Therefore, the dentist must ensure the patient is dentally stable whilst undergoing treatment for their cancer. This means ensuring the patient can uphold a healthy oral cavity and rehabilitate following treatment (Hackett et al, 2019).
Preventative management of a patient includes ensuring their oral hygiene routine is optimised and maintained by effective toothbrushing and daily interdental cleaning.
Providing the patient with dietary advice and information with regards to sugar attacks and caries prevention is also key. Prescription of fluoride supplements such as high sodium fluoride toothpaste (5,000ppm) either brush-on or in custom trays (Epstein et al, 1996) and application of fluoride varnish (22,600ppm) following current Delivering Better Oral Health guidelines will also aid in prevention of decay.
Where possible and within reason, make attempts to save remaining key teeth to maximise restorative options (Beacher and Sweeney, 2018).
Adjust any sharp teeth or restorations. And polish to minimise the risk of traumatic injury to the tissues.
Due to time limitations and the risk of failure associated with endodontic treatment, its use is contraindicated for patients about to undergo oncological treatment.
Assess supporting structures. Extract any fully periodontally compromised teeth. Along with any teeth that are unrestorable or non-vital.
Current UK guidelines support the extraction of any teeth with dubious prognosis no less than 10 days prior to commencing oncology treatment to allow sufficient time for healing.
3. Peri- and post-treatment care
Undergoing oncological treatment to the head and neck region may involve radiotherapy, chemotherapy and surgery. These entail a plethora of both short and long-term oral side effects.
Radiotherapy is often an adjuvant therapy to surgery.
Ionising radiation damages cellular DNA leading to cell death and destruction of the cancerous tissue.
However, to reach the cancerous tissue the beam must pass through multiple layers of oral tissue. This results in a range of side effects, including erythema, ulceration, trismus, dry mouth and osteoradionecrosis.
Following radiotherapy, the risk of osteonecrosis succeeding tooth extraction is high. Therefore we should make every effort to avoid extraction. Instead employing approaches such as endodontic treatment and coronectomy (Beacher and Sweeney, 2018).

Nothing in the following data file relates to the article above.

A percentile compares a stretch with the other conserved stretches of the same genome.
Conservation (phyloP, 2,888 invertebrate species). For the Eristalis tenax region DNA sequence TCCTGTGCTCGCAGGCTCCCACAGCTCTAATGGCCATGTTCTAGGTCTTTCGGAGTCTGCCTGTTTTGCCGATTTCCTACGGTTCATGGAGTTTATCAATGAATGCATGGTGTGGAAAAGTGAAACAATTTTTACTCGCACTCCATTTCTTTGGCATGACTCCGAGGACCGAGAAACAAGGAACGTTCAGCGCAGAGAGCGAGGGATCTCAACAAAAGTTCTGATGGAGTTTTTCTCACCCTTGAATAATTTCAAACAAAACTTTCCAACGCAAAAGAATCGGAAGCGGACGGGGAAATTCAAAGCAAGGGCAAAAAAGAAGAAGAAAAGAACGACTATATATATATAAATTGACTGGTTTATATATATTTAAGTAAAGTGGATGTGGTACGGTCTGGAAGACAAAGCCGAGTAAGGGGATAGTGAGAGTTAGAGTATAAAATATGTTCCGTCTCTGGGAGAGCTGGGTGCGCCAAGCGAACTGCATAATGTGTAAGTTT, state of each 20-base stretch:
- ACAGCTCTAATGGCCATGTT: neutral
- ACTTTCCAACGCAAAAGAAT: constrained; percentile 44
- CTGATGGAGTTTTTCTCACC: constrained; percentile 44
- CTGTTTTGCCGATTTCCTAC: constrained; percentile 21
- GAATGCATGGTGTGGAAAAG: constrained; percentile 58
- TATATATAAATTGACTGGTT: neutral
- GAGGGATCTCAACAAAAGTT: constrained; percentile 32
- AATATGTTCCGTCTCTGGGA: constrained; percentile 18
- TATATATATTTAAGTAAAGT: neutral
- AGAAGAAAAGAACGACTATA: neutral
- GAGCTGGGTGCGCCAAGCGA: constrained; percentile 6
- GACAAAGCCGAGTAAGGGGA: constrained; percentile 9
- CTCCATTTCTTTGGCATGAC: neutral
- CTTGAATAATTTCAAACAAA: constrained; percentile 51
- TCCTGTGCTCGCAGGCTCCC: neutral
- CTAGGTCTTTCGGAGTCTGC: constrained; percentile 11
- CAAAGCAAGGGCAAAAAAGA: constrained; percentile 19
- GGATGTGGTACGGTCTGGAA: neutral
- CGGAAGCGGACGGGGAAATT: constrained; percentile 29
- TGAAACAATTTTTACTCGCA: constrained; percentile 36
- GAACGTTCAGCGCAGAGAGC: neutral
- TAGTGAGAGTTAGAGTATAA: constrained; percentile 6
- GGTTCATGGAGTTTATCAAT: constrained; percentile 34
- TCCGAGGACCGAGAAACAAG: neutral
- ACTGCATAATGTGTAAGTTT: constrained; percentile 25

Chemotherapy can lead to haematological side effects, such as immunosuppression. This has implications on the oral environment, such as increased incidence of infection.
If an acute dental infection is determined the dentist should liaise with the MDT allowing antibiotics as necessary.
The mainstay of oral cancer treatment continues to be surgical intervention. With oral rehabilitation following tumour resection carefully planned collaboratively between the maxillofacial surgeon, restorative dentist and a specialised lab technician.
However, the patient will still need ongoing support with their intensive dental maintenance. This will help preserve any remaining natural teeth and maxillofacial prosthesis.
Personalised oral hygiene instruction, fluoride application and supportive therapy from their dentist, hygienist or therapist is essential to preserve good oral health (Beacher and Sweeney, 2018).
Patients undergoing or who have undergone oncological treatment experience a wide variety of side effects. Each requires appropriate management to help minimise any pain and discomfort.
By identifying these side effects, dentists can provide appropriate advice and support. With the aim of making the patient as comfortable as possible.
Table 2 displays a list of short and long-term side effects and options for their management.
|Oral side effects and their management|
|Mucositis and ulceration|
Table 2: Adapted from Butterworth et al (2016), table displaying the short and long-term oral side effects of oral cancer treatment.
Oral cancer is a debilitating disease with a largely preventable aetiology.
With every diagnosis comes life-changing effects to the patient and their family.
The GDP assumes an important role in the journey of an oral cancer patient throughout. From the moment of screening and referral all the way through to remission.
The GDP can positively impact the patient’s quality of life by providing appropriate management and support along the way.